News / 

Courtesy of Valeriano Ugolini

It's 'magic to me': Utah artist creates intricate collection of nativity scenes

By Emily Howsley, KSL.com Contributor | Posted - Dec 3rd, 2019 @ 11:06am


13 photos

SANDY — For Italian-born artist Valeriano Ugolini, it is no secret that Christmas is his favorite time of year.

"I love Christmas. The baby in Bethlehem, the angel, the shepard, the humble people, the wise men, the stars, all that is magic to me," Ugolini said. "It’s more than just spiritual, it connects me with something bigger that I don’t comprehend."

One of Ugolini’s passion projects to express his love of Christmas is to create unique nativities. He began making nativities as a young boy in Italy, inspired by his grandfather’s influence. Ugolini recalls he was about three years old when he started helping his grandfather make nativities.

"I don’t remember anything else about my grandpa, other than we were going in the fields at Christmas time (looking) for things that could look like trees, the moss, and go home and put the figurines on, it was very simple," Ugolini remembered.

Over the years, Ugolini’s nativities have evolved from simpler designs into elaborate and detailed creations.

"Of course they were different and more simple, over the years I kept making them, and made them all kinds of material, starting with paper, now I’m doing it with MDF wood, glass, and other things," Ugolini said.

"Silent Night" is one of artist Valeriano Ugolini's recent nativity sets. (Photo: Courtesy Valeriano Ugolini)

In his home workshop, he typically starts with a basic nativity set, and then makes a custom world around the figures.

"The figurines tell me what they want, that’s why they are all different," Ugolini said. "In general, I don’t make the figurines, I buy them, and by looking at the figurines, I try to perceive what (they) want around them."

Ugolini’s artistic skill and craftsmanship have been nurtured throughout his life. As a young man he studied art at the Vatican Minor Seminary in Rome.

"I was able to study in the Sistine Chapel when nobody was around," Ugolini said.

As a young man, he met missionaries from the Church of Jesus Christ of Latter-day Saints and was baptized. After his baptism, he met his wife Carolyn in Milan, Italy, who had previously served a Latter-day Saint mission in the country.


The figurines tell me what they want, that’s why they are all different.

–Valeriano Ugolini


In 1991, the young family returned to Carolyn’s home state of Utah, and have since lived in Sandy, Utah.

During those years, Ugolini was busy working at the BYU bookstore in creative works, and then the art department, where he worked with many prominent Latter-day Saint artists. Though he was busy in his professional life, he stayed active as an artist and nativity designer.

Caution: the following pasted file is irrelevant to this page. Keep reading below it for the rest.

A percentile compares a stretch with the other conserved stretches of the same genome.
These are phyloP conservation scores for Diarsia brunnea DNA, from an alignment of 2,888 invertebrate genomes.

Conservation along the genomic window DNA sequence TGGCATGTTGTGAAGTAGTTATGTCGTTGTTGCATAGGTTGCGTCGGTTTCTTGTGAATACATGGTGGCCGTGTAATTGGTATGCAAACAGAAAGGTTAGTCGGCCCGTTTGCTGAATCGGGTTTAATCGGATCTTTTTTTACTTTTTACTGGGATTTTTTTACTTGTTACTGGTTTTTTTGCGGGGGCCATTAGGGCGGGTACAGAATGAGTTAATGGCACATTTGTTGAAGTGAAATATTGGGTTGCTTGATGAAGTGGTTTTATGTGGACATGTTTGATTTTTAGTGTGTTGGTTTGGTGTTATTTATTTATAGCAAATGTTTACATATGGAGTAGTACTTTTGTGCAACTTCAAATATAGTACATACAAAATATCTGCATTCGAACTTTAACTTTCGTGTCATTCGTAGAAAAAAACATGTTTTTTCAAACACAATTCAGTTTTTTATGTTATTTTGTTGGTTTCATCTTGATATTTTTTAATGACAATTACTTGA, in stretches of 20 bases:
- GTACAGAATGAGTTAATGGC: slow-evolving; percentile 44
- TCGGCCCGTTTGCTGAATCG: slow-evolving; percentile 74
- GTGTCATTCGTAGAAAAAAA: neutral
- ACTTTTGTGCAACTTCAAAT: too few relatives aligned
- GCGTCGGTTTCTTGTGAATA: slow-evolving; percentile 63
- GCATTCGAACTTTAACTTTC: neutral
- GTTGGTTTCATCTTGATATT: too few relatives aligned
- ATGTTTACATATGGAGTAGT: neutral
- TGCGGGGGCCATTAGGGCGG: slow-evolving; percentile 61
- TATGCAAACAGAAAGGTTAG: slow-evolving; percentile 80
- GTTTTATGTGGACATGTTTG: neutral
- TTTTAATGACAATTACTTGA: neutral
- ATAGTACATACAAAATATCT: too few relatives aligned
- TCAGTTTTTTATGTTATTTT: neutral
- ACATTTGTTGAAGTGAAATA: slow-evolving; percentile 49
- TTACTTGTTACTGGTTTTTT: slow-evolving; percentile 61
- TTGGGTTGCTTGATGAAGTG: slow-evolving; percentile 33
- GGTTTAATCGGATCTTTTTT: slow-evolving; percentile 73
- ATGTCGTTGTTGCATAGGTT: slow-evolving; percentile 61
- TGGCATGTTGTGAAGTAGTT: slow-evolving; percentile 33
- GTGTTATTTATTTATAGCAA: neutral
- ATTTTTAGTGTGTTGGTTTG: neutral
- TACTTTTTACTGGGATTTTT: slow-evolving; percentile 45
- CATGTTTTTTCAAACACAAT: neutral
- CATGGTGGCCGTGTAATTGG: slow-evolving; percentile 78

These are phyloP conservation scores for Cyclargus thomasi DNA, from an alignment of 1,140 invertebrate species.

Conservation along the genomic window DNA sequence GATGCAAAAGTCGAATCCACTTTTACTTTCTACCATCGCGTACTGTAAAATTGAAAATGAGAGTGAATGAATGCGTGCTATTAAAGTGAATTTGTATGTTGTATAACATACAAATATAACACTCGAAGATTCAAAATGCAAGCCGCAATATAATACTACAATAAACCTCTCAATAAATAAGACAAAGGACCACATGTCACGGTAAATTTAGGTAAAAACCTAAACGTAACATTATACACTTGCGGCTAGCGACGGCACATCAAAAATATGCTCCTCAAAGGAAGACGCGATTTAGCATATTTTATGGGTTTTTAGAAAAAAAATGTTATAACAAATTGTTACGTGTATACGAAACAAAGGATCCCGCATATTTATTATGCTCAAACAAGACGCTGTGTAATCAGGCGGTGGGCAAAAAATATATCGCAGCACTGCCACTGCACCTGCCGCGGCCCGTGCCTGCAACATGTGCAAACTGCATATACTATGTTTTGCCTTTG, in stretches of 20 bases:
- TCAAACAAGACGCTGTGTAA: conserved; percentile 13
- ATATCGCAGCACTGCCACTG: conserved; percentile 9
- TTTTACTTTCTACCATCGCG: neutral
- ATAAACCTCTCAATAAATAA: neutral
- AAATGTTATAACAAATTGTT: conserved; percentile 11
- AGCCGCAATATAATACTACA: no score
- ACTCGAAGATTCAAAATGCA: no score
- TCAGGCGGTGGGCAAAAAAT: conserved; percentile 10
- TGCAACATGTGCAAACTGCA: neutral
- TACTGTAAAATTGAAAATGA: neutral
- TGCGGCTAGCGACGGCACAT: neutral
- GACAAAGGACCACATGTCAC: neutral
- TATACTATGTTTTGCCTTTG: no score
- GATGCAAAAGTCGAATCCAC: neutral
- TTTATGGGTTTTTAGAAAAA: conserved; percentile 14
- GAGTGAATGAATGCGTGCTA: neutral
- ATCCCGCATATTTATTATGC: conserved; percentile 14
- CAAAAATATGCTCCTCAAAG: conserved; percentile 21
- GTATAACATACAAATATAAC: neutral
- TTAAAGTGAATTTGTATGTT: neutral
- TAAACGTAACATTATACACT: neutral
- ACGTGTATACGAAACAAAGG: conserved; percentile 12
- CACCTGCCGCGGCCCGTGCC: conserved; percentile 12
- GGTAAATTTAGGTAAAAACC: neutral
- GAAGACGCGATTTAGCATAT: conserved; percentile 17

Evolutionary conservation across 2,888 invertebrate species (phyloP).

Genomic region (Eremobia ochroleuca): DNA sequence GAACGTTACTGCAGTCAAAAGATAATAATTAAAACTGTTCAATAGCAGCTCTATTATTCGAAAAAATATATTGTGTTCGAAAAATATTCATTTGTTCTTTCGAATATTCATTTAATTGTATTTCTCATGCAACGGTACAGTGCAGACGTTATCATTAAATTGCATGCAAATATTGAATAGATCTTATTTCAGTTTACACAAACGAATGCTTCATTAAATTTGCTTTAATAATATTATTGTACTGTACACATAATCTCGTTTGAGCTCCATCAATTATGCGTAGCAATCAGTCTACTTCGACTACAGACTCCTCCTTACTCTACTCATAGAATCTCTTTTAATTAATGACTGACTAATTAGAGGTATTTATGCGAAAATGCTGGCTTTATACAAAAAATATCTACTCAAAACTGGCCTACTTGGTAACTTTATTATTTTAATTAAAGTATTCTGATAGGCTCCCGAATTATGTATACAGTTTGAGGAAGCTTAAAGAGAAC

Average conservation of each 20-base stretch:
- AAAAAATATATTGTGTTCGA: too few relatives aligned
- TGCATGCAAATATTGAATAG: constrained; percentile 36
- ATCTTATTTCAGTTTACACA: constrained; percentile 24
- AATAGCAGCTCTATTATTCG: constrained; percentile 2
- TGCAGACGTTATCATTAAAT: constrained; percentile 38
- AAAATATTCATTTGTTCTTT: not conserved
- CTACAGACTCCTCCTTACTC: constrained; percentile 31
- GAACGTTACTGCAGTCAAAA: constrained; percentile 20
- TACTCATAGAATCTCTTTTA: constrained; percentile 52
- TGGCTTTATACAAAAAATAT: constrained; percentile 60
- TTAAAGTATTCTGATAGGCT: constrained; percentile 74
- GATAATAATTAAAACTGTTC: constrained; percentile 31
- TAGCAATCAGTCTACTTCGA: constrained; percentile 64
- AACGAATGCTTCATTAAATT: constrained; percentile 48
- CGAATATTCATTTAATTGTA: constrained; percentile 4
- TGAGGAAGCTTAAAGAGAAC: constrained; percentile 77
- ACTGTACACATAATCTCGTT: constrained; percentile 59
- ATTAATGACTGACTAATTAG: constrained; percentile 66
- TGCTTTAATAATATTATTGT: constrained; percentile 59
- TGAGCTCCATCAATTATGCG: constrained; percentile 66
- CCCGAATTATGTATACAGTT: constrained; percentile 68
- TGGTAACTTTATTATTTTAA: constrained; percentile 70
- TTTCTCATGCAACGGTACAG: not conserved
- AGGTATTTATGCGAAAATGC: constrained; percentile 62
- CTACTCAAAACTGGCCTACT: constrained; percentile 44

"When it was around August, because I didn’t have a lot of time when I was working, I started in August to build stuff. I did it in the basement. So, our two girls were smelling the smell of wood…(and they’d say) are you working on Christmas?" he recalled.

In addition to his nativity creations, Ugolini also wrote a book about Christmas and Jesus Christ’s central role in the holiday. His book, "Santa’s Christmas Dream," focuses on the importance of the meaning and spirit of the season by focusing on the celebration of Jesus Christ’s birth.

"Fortunately, every year we renew his birth, and we renew his message of love and peace," said Ugolini, "Christmas gives me good feelings about how life should be."

Ugolini is also an accomplished artist, in addition to his nativities. His work has been displayed in the Springville Museum of Art, the Church of Jesus Christ of Latter-Day Saints’ History Museum, and Brigham Young University's Harold B. Lee Library, among others.

Artist Valeriano Ugolini created this nativity set, entitled "Adeste Fideles." (Photo: Courtesy Valeriano Ugolini)

Yet, even with these accolades, Ugolini remains humble.

"I don’t consider myself an artist...I could be a nativity scene artist, I could do that forever," he said. "To me it’s a connection to my grandpa…the connection is my grandpa, Christmas, me, Christmas — so the circle goes around these two people, connected by Christmas," he said.

To learn more about Ugolini, his work, and his Christmas book, visit UgoliniFineArt.com or check out Ugolini's Instagram and Facebook.

A short documentary highlighting Ugolini’s career and life can also be found here.

Photos

Emily Howsley

KSL Weather Forecast